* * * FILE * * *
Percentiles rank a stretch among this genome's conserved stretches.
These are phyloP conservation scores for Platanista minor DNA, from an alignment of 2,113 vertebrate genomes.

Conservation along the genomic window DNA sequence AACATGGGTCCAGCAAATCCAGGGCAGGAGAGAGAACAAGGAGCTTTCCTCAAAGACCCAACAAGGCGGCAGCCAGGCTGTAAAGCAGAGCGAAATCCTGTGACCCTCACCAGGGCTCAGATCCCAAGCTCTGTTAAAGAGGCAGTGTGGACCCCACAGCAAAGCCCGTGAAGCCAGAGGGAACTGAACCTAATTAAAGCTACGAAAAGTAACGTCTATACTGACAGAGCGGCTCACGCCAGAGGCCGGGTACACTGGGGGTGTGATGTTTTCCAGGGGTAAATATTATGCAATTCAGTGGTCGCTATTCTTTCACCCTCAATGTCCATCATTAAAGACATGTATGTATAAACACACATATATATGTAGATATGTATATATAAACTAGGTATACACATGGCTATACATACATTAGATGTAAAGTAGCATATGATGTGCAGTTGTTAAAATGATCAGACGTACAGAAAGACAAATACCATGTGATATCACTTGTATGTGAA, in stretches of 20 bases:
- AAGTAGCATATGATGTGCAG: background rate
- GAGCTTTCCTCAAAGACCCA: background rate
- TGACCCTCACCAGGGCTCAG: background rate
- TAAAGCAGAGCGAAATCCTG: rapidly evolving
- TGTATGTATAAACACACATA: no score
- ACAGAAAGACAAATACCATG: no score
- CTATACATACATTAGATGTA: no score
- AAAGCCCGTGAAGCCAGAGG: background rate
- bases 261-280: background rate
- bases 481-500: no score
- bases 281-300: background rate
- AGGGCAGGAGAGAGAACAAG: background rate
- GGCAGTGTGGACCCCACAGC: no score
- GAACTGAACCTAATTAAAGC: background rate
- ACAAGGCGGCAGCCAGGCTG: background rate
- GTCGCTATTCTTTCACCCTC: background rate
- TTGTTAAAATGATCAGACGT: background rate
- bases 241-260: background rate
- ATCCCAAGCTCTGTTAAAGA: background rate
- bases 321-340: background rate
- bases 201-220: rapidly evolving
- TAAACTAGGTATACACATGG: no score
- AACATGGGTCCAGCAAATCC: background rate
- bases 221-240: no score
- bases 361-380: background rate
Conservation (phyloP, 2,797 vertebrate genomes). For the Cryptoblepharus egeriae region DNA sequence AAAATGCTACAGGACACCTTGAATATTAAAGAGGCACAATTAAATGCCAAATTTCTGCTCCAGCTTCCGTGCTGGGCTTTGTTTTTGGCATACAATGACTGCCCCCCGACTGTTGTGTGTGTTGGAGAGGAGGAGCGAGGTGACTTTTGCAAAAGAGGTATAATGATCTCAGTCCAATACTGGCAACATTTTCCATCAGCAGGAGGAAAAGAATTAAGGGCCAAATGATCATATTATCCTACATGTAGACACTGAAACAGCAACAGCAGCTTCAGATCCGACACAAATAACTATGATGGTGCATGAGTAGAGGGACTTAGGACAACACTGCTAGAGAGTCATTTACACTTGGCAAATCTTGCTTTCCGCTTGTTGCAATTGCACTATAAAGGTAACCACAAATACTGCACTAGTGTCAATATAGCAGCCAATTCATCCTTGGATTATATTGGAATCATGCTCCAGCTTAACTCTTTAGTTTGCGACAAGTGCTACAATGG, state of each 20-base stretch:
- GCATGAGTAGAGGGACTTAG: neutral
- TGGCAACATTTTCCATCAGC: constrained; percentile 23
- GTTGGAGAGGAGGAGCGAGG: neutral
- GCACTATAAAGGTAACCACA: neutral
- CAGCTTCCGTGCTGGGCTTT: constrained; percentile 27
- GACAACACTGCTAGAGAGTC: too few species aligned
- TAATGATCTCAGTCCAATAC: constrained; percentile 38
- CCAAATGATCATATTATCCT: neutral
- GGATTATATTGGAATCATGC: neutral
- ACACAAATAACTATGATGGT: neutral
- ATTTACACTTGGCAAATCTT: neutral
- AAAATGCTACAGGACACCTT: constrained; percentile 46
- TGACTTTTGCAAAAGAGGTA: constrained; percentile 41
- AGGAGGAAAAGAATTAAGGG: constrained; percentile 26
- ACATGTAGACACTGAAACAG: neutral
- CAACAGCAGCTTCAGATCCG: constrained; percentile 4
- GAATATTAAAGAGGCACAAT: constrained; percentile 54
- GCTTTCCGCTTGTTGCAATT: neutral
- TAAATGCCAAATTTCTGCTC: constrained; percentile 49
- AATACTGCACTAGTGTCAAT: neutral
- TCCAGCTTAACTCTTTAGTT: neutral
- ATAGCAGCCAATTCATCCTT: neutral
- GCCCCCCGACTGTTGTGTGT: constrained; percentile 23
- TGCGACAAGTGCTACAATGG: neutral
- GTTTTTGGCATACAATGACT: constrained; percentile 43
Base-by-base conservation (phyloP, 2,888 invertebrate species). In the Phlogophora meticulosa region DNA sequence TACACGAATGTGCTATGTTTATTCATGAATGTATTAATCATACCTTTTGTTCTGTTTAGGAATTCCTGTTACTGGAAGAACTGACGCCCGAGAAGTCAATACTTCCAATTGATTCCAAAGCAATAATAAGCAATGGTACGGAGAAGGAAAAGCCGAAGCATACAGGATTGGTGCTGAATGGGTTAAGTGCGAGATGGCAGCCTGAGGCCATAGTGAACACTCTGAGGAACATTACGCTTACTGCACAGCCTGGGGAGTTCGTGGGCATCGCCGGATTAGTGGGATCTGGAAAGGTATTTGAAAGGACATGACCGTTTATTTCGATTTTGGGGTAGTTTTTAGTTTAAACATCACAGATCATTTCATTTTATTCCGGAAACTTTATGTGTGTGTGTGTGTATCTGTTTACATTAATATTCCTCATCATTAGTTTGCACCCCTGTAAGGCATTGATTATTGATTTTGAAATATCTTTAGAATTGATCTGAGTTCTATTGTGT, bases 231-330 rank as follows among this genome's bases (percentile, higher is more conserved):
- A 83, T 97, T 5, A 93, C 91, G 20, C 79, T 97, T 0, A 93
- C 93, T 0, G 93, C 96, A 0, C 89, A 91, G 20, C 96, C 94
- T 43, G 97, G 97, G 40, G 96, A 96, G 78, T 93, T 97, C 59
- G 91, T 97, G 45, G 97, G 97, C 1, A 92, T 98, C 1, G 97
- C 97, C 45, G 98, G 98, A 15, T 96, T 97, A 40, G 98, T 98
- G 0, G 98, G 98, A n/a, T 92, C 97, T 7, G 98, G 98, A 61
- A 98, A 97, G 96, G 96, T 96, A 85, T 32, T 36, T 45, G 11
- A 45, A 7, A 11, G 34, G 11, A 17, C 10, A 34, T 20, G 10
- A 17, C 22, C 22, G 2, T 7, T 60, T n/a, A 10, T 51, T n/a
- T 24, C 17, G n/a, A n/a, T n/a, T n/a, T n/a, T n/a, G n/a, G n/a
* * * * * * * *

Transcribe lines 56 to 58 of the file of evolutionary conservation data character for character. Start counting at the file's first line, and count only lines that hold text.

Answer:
- A 83, T 97, T 5, A 93, C 91, G 20, C 79, T 97, T 0, A 93
- C 93, T 0, G 93, C 96, A 0, C 89, A 91, G 20, C 96, C 94
- T 43, G 97, G 97, G 40, G 96, A 96, G 78, T 93, T 97, C 59